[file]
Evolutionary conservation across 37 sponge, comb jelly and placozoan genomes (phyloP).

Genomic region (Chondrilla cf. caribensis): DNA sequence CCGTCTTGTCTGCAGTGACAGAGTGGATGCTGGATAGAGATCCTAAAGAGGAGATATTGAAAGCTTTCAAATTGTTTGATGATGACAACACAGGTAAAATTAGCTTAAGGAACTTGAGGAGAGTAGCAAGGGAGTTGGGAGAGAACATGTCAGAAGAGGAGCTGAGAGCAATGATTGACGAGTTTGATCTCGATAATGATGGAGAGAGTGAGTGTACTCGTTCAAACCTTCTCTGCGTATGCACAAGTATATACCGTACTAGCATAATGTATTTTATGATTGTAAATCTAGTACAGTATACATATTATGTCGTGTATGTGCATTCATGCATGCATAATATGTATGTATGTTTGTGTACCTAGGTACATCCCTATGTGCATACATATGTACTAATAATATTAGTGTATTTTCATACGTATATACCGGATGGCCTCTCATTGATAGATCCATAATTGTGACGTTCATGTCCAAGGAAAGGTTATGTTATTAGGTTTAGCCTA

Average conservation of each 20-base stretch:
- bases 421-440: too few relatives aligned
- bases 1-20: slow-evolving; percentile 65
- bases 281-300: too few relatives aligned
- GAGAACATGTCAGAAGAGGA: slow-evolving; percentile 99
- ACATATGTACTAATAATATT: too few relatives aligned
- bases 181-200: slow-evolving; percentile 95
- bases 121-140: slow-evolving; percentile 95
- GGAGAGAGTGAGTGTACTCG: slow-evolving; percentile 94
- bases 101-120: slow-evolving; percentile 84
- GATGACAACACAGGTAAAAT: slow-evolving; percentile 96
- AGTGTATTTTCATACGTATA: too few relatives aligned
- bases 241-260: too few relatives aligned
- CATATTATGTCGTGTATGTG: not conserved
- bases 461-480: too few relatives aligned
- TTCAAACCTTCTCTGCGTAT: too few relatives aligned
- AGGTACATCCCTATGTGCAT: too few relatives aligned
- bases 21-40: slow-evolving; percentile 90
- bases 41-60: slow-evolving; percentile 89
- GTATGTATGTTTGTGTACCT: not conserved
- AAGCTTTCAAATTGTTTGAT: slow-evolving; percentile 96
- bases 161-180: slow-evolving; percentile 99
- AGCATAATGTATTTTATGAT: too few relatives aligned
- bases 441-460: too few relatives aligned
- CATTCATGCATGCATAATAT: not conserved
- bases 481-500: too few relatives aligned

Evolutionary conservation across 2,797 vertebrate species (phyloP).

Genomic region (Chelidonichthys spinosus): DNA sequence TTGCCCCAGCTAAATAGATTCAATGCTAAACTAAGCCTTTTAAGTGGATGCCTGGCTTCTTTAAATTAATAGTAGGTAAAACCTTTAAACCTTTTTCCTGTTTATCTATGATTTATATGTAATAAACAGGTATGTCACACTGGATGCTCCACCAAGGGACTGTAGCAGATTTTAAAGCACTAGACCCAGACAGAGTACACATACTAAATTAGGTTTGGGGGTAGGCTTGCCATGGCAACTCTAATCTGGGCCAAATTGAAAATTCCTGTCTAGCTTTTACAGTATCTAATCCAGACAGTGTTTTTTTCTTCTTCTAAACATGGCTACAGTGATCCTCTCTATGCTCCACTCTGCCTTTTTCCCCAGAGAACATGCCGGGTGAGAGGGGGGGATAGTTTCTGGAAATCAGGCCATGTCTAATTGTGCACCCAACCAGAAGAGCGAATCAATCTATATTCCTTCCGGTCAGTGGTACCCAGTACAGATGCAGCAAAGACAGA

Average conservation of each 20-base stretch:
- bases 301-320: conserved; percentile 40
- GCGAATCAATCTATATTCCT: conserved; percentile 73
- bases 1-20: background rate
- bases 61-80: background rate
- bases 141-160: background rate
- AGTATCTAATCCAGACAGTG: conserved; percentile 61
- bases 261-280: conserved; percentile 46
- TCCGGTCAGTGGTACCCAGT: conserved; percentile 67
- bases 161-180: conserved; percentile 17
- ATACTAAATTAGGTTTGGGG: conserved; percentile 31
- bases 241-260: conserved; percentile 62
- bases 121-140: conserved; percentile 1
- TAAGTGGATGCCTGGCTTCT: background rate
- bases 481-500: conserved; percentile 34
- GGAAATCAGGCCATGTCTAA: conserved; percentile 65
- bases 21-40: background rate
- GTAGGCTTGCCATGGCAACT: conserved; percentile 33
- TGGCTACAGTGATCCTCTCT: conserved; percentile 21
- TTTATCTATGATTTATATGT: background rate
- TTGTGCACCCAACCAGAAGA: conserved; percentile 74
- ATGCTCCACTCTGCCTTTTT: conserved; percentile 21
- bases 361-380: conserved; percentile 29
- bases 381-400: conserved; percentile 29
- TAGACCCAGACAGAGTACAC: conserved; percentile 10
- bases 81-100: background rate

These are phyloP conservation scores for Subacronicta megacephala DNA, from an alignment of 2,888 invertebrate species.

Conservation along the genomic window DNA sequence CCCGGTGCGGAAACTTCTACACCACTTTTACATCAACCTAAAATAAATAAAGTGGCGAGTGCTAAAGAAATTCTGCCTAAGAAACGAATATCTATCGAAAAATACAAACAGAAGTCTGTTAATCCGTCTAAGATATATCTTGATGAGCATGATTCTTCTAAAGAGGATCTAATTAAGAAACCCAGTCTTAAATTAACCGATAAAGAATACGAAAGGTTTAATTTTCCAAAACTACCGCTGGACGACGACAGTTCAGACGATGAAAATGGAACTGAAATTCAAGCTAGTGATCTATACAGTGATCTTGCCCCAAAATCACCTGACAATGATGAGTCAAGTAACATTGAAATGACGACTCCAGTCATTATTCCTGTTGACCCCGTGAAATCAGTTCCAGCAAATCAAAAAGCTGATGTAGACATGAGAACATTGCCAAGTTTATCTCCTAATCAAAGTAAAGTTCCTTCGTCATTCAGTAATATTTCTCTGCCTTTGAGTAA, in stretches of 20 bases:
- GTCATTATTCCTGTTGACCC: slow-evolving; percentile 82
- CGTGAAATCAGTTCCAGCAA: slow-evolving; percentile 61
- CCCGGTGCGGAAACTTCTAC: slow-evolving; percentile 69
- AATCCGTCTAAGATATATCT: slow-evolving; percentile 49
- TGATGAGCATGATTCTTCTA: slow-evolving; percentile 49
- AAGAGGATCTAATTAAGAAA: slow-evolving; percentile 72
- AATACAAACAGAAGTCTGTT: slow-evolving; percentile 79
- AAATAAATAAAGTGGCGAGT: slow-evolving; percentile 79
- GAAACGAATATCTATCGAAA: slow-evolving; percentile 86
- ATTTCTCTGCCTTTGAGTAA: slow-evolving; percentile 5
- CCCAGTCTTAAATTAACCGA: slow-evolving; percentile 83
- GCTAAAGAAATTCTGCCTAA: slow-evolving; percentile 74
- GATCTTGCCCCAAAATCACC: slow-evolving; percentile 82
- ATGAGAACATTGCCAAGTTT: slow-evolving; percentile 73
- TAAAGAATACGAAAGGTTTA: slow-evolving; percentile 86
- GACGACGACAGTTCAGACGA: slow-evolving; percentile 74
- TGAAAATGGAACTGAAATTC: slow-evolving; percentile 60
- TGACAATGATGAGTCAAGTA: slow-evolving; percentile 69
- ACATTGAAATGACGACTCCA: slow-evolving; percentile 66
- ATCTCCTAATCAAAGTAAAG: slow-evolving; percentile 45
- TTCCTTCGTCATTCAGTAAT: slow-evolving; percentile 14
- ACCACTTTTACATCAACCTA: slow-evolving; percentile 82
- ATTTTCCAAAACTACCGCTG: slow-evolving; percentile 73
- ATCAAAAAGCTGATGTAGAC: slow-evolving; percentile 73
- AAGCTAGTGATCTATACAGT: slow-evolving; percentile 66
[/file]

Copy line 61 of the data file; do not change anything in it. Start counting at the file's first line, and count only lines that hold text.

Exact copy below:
- CCCGGTGCGGAAACTTCTAC: slow-evolving; percentile 69